Stars at these parties are billions of miles away

June 20, 1993|By Adriane B. Miller | Adriane B. Miller,Contributing Writer

It's a perfect night for a star party. The air is cool, mosquitoes are at a minimum, and the darkness is so complete in Susquehanna State Park that a group of about 30 people have to feel their way around to avoid bumping into things.

For the next several hours, perhaps until dawn, the amateur astronomers and the campers assembled here will stand in the dark, point binoculars or telescopes into the sky and talk about what's out there, billions of light years away.

Twice a month during the summer, usually around the time of the new moon when the sky is darkest, the Harford County Astronomical Society sets up its telescopes in the state park and invites visitors in the campground to get a closer look at the universe. These star parties are free.

"We have a very special relationship with the rangers in the park, and when they made a special request that we set up our telescopes for the campers, we jumped at the opportunity," says Mark Krogel, an army mathematician and society member from Churchville. "People enjoy it, the rangers appreciate it, and it's a beautiful way to relax."

"We spend sometimes all night," says Stu Chapman, president of the society and an astronomy instructor for the Harford Community College and Southampton Middle School. "We have friendly competitions to see who can find the dimmest object and that kind of thing."

The Harford society consists of about 40 men and women who share an interest in star clusters, constellations and telescopes -- or who just like to count the stars at night. The group holds a monthly open house at the Harford Community College observatory on Thomas Run Road and has already held two star parties at Susquehanna State Park, yesterday and June 12.

Weather permitting, they also will meet in the park at dusk on July 17 and 24 and Aug. 14 and 21. Rangers will post notices about each party and its location on a bulletin board at the campground entrance.

For one star party this month, amateur astronomers and curious campers gathered at a level picnic area on Stafford Road, inside the park. Once dusk settled into night, viewing began in earnest.

Several campers brought their children, who stumbled excitedly from telescope to telescope to marvel at planets, gas clouds and galaxies too far away to comprehend.

In the dark, it was difficult to tell exactly how many telescopes were set up, but viewers had their choice of at least six to peer through.

Richard Hagenston, a communications consultant from Havre de Grace and a former society president, trained his 10-inch Newtonian reflector telescope at a spot where he thought he would see something worthwhile. Sure enough, he found a globular cluster.

"That's a cluster of about half a million stars, 20,000 light years away," he explained. In the eyepiece, it looked like a fuzz ball. Only after staring at it for a moment can the eye make out individual stars.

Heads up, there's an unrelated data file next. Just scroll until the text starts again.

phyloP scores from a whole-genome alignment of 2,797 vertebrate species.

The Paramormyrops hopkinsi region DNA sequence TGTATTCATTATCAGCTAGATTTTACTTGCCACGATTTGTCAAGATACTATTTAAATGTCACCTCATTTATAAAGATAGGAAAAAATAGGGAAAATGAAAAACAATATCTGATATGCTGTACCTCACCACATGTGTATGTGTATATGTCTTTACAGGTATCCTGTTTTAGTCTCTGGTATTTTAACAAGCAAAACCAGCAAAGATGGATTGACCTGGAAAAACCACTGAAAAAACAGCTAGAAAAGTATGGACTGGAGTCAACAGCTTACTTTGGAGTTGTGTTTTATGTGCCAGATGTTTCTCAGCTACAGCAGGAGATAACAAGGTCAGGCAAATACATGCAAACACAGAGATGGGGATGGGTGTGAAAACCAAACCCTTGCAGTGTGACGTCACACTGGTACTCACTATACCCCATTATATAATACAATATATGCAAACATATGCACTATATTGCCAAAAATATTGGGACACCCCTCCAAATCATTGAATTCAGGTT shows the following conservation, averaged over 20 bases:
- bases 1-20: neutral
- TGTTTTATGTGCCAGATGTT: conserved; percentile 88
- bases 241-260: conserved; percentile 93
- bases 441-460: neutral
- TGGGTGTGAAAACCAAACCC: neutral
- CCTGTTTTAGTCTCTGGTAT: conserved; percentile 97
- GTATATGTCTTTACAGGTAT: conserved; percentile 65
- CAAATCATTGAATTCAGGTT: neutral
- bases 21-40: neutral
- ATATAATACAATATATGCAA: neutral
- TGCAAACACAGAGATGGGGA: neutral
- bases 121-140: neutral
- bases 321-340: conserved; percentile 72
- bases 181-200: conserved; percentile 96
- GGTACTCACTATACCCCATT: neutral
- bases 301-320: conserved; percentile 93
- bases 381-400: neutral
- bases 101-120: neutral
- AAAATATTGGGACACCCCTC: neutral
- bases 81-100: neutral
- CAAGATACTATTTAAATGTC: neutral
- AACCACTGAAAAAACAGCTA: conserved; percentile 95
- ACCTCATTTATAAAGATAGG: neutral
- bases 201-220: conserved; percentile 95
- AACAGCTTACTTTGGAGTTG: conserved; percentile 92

Next, Mr. Hagenston moved the telescope slightly to bring a ring nebula into focus -- the remnants of an exploded star.

"See it there? It looks like a green Cheerio," he said.

Knowing how old and how far away the objects are intrigues the astronomers as much as actually seeing the little smudges and dots through their powerful telescopes.

"I can point things out to you Jesus Christ has seen with his own eyes," Mr. Krogel said.

Objects as "close" as the planet Jupiter, about 387 million miles from Earth, are impressive through a telescope, too. Matt Orsie, a society member from Sykesville, directed his telescope at the giant planet. Viewers could see four of its moons, as well as a ring of dust surrounding it.

"You don't need a 20-inch telescope to enjoy the sky at night," Mr. Orsie said. "You can see a lot with the naked eye," or with

binoculars.

Earth's upper atmosphere is littered with satellites and space debris, he said, which are easy to see with or without binoculars at night.

"The satellites rotate, and the sun shines on them. As they move, it will look like somebody is signaling you. If you see it a lot, you train yourself to notice them," he said.

Mr. Orsie brings his wife, Jane, 3-year-old son Andrew and his 6-inch reflector telescope from Carroll County to the society's star parties and other events and enjoys the camaraderie of this group.

As the evening wore on, campers drifted away, some visitors lost interest, but the conversation remained lively among members. Some discussed formulas for calculating the age of stars; others pondered the meaning of life.

"We're so mesmerized by TV we don't get the chance to appreciate nature. There is so much people take for granted," Mr. Krogel said.

Gesturing at the sky, he added, "The whole thing is so profoundly fascinating if you consider all the improbable events that had to occur for us to be here."

Mr. Orsie said, "We are all made of star dust. Everything on the planet is a result of stars exploding. And we'll all go to star dust again."

Information: 836-4155 or 836-9703.

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